Stephen Moreton (UK) In the second part of our tour of Ireland, we head for Munster, which occupies the southwest corner of the island. Geologically, the rocks are mostly inland Carboniferous shales and limestones, with Devonian sandstones forming the coastal peninsulas. All host mineral localities of note. Fig. 1. The four regions of the island of Ireland. Fig. 2. Munster in more detial. Starting in County Waterford, mineral collectors will tend to head for the copper coast – a group of nineteenth century copper mines centred on the coastal village of Bunmahon. The magnificent crystallised native copper and cuprite these mines yielded in the past are elusive nowadays. On the other hand, post-mining oxidation in the dumps and sea cliff levels and outcrops has produced an array of vividly coloured and sometimes rare secondary minerals. These include connellite, langite, atacamite, botallackite, brochantite, lavendulan and erythrite. The soft, wet, blue and green substances that coat the mine walls are amorphous gels that dehydrate and crumble to powder when removed to a dry environment. They are best left where they are. Fig. 3. Tankardstown Mine, Co. Waterford. The author is examining post-mining deposits of an amorphous copper-bearing gel. Mention should be made of the Croaghaun Hill beryl occurrence inland from the copper mines. In a small outcrop of conglomerate, one of many among the scrub, patches and sprays of slender, sky blue beryl prisms occur in a quartz matrix. Unfortunately, the rock is so tough it defeats even the largest sledgehammer. The … Read More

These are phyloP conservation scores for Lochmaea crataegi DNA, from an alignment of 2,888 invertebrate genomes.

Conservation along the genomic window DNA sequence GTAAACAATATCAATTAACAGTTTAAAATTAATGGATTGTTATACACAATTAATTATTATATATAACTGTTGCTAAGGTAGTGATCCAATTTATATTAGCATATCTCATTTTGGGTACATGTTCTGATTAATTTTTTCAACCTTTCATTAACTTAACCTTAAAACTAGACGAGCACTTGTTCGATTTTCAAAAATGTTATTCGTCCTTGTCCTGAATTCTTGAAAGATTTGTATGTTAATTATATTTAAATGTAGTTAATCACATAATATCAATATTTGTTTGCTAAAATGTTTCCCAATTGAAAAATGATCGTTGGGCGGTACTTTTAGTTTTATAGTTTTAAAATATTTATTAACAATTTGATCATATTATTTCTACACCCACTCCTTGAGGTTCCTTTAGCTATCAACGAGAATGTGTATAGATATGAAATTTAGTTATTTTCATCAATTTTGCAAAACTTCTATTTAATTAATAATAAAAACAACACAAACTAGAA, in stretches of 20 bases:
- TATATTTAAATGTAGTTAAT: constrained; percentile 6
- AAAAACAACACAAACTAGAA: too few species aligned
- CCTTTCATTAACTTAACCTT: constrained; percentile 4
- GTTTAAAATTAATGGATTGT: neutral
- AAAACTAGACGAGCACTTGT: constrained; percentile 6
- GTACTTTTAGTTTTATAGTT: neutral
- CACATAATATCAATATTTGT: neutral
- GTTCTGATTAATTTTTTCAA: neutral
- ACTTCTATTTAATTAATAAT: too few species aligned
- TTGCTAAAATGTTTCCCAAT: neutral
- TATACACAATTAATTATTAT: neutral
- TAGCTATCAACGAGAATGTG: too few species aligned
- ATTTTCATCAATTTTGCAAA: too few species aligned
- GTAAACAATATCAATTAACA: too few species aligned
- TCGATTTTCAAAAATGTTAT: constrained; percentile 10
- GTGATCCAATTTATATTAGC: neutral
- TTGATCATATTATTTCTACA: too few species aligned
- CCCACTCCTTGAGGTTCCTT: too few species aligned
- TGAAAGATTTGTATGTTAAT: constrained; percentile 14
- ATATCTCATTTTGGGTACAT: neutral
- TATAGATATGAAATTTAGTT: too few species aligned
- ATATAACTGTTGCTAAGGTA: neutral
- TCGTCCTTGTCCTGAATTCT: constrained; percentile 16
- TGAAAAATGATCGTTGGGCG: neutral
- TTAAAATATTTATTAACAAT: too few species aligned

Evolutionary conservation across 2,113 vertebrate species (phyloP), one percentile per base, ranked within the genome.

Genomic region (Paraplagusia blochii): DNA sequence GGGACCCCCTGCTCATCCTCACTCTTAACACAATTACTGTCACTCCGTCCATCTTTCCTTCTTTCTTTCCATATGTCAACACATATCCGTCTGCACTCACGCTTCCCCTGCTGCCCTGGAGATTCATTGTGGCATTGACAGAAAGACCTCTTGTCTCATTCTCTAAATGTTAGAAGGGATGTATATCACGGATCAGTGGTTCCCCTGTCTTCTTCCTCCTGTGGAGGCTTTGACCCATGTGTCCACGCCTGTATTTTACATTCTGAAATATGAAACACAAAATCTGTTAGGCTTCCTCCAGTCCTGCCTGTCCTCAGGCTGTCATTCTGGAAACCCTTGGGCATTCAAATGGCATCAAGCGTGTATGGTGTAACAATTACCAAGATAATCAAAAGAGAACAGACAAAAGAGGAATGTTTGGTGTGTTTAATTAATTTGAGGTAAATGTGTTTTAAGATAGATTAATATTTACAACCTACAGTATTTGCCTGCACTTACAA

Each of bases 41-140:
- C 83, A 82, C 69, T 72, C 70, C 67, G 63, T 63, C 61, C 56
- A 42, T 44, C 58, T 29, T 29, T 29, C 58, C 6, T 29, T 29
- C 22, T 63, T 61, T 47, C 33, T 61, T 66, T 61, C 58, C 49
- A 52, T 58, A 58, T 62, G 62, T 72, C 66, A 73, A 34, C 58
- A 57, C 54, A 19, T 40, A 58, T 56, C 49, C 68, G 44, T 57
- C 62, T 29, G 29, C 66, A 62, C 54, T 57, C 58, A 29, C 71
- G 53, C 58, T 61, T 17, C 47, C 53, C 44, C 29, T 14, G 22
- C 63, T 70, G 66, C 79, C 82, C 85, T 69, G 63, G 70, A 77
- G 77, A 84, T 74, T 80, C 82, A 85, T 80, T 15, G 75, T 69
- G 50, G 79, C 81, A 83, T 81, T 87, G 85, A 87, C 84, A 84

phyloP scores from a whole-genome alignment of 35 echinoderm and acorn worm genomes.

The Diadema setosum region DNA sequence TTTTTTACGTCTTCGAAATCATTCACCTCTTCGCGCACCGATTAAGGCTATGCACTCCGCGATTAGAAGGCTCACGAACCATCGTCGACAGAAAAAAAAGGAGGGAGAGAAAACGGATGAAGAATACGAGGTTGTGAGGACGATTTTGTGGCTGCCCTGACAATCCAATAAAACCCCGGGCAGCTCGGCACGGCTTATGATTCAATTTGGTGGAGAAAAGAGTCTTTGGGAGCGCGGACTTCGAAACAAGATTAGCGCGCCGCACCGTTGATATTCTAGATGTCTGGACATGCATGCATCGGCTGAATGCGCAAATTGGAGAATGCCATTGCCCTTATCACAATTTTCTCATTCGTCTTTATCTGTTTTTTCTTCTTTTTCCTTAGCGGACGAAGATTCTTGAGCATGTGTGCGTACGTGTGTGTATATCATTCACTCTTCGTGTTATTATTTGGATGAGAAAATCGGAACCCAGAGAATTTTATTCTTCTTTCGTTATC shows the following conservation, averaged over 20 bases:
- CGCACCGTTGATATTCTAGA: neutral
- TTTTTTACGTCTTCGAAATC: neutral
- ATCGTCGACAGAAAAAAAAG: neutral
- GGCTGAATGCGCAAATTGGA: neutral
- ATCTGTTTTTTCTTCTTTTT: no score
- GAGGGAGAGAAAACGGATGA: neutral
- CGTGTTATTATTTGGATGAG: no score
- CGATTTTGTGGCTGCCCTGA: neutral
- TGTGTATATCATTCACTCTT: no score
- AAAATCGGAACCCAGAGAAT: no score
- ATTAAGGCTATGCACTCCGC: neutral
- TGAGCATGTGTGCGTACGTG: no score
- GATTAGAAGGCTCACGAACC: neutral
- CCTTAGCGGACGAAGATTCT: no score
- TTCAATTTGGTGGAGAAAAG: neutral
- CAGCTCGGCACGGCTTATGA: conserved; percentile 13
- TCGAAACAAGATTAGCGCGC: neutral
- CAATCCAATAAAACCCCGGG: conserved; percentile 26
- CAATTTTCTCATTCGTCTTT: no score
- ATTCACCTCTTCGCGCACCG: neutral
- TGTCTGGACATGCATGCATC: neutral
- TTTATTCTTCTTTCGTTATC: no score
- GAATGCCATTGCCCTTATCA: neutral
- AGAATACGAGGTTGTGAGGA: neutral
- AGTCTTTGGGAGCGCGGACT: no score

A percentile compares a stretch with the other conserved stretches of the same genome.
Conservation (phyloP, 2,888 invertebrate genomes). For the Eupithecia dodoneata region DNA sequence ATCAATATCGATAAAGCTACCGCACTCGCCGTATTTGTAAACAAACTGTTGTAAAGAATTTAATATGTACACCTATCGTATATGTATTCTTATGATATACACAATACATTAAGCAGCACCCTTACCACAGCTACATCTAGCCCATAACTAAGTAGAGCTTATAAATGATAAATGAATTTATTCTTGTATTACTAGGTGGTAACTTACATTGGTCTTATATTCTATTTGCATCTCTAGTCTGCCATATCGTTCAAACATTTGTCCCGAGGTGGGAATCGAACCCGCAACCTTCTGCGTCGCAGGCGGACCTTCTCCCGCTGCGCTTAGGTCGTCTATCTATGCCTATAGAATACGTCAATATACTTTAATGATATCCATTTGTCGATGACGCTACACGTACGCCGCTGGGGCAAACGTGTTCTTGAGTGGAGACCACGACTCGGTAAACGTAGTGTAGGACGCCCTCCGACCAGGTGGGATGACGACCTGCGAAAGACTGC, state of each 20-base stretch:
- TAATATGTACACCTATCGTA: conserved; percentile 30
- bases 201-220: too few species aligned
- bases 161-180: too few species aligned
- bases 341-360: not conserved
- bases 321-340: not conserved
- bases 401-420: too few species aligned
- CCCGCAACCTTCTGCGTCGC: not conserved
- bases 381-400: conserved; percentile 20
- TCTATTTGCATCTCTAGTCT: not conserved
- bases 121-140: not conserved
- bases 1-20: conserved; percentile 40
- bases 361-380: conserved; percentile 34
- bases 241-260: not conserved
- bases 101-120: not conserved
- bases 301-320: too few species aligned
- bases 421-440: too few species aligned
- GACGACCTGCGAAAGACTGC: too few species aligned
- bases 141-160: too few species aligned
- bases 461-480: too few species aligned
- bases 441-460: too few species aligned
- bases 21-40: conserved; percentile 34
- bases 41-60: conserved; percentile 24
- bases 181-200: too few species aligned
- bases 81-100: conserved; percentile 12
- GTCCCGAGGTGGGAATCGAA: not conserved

Jesse Garnett White (USA) “It is no measure of health to be well adjusted to a profoundly sick society” Jiddu Krishnamurti My Great Grandfather and his son both gave me some advice at a very young age. “Never trust anyone that won’t look you in the eye when they shake your hand” and “It’s OK to pick up hitchhikers while travelling the road”. These are all positive suggestions that have proved valuable both in the States and abroad. I’ve made a number of interesting decisions in my life. One I never thought I’d make was moving back to Alaska. I’ve told colleagues, dozens of friends, family members and myself, “I’ll never spend another winter in Fairbanks.”. Learning the lesson of ‘never say never’”, while travelling into the past and future simultaneously has been interesting to say the least. When a friend of 26 years heard the news, he said, “You can’t escape Covid-19, Jesse.” I completely blew that off and forged ahead. Since returning to Alaska, I’ve been fortunate to have worked with a lot of good folks, meet new friends, network, and travel around the interior and Alaska Range. I was blessed to work as a contract geologist at an open pit mine in both development and exploration roles, assist mom-and-pop miners with permitting, create an LLC, and work at what I consider the best pizza place in Alaska. Winter temperatures dipped below -50oF and snow depth at the cabin reached four feet in total. At the time of … Read More